Many of the stories, at least in the audio version, have such an angry and staccato tone to them that I grew tired of the message, despite its worth. I think this collection, 289 pages in print and an eight-and-a-half-hour listen, would have been better if it was shorter.

Perhaps these stories were just not for me. There seems to be an equal measure of critical and positive talk online. I’m sharing several bloggers’ positive opinions here so you can decide for yourself:

Bookshelf Fantasies
Emma R
aclaireum

Have you read Roar? What did you think?

Thanks for visiting – come back soon!

Friday Fiction – A Man and His Phone

Welcome to A Man and His Phone – a series of relationship mishaps!
Image: Wikimedia Commons

Chris smiled when he saw the text message. Thank goodness for technology! The thought surprised him. Hours earlier, he had been on his couch, completely content to watch the Sixers, drink his beer and ignore the phone across the room. And now, after a comedy show of meet-ups, first with the very interesting, yet-to-be-introduced Adrienne, and then with both Jane and Adrienne in his apartment stairwell, he’s found himself at a dance club, faking a call and pretend-talking, just to get his long-term girlfriend off his lap.

He looked over at Adrienne. The deafening music and heavy beat left no chance for conversation, but it didn’t matter. What a happy set of circumstances, he realized, all without much of his own doing. Back at his apartment building, after the fluster of hearing Jane and Adrienne trip over an outrageous explanation of why they were in his building, he found himself happily agreeing to go to Karma. Jane had been giddy over his willingness to go. A little too giddy, Chris thought, but whatever.

The beat shook the room and Chris took in the mob on the dance floor. What a bunch of crazies, he thought, grateful that he had so far escaped that pulsing hell.

Chris thought back and realized it had been genius of Adrienne to suggest they exchange contact info before they’d headed to Karma in two cars. “Jane will be driving,” Adrienne explained. You can text me if we get separated. Chris had dumbly agreed. It didn’t make complete sense since Jane obviously had his number and he’d also be busy driving. It was true he had never been to Karma, but he had a GPS like everyone else in the world. But it’s also a no brainer when an interesting woman suggests trading contact info. He hadn’t asked Adrienne for the rescue text, but she knew he needed it.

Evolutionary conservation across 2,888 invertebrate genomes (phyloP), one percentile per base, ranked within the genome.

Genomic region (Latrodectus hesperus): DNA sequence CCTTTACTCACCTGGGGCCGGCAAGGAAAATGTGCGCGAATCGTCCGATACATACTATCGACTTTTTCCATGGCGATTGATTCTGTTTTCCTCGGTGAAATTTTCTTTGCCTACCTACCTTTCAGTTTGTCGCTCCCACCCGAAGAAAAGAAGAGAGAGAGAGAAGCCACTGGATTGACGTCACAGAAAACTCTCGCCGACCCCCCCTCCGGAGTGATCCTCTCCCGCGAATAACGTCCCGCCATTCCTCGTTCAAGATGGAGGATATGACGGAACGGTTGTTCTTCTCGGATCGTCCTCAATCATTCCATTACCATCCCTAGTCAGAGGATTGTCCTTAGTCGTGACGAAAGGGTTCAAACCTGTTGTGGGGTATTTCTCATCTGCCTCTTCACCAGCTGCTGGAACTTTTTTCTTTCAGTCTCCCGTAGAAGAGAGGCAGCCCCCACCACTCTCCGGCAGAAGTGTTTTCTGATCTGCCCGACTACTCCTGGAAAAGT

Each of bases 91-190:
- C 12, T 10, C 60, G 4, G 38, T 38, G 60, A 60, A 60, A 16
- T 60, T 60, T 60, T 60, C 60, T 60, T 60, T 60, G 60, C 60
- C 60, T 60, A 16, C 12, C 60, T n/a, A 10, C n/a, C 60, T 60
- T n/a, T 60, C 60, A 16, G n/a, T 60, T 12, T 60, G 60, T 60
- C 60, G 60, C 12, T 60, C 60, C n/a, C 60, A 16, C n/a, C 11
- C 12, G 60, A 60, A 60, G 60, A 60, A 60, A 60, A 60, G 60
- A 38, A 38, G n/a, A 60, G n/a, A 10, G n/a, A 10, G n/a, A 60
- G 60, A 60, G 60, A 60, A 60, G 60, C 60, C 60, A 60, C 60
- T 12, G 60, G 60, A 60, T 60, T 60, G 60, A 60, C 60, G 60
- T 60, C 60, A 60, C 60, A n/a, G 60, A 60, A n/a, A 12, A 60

He was pretty sure he loved Jane, but when she jumped on his lap, there had been no time to think. He simply didn’t want her on his lap, on a ridiculously high stool, out in public. It broke all his PDA rules. If he’d paid attention since the stairwell, he would have noticed Jane’s ramped-up assertiveness, but Chris after all, was just Chris, a guy who wanted to watch a game on TV, but was instead out for a night of dancing.

Another look over at Adrienne and it occurred to Chris that she was seriously dressed for dancing and, like a race horse at the gate, was champing at the bit. She stood, moving to the beat, a little exaggerated, he thought. And for goodness sake, wasn’t she nursing a sore ankle from her fall in the stairwell? A panic set in. It wasn’t just that Chris didn’t like dancing. He knew he was no good at it. Since the incident at his high school homecoming dance, he’d simply refused to get out there with any woman.

Adrienne drained her drink. “Come on, Chris. Let’s get out there!” Before he could answer, she grabbed his hand and pulled. “Hop off that high chair of yours, it’s time to get some exercise.”

With Chris in tow, Adrienne continued to pull until they reached the edge of the dance floor. To Chris, it was the equivalent of the seconds before a cliff dive, something he’d only done once. But the memory of that sensation stayed with him whenever he faced an uncomfortable social situation. She gave him no time to think and soon they were surrounded by a sweaty mash of bodies.

Chris started to move. Thank goodness he’d been loosened up a bit by his last Yuengling. And what better inspiration than seeing Adrienne, clearly a pro, making it look so easy. First one move, then another, he took some chances, and let the beat sink into his body. Before long, Chris was Patrick Swayze, John Travolta and Kevin Bacon wrapped up in a twenty-something millennial on a dance floor in suburban New Jersey.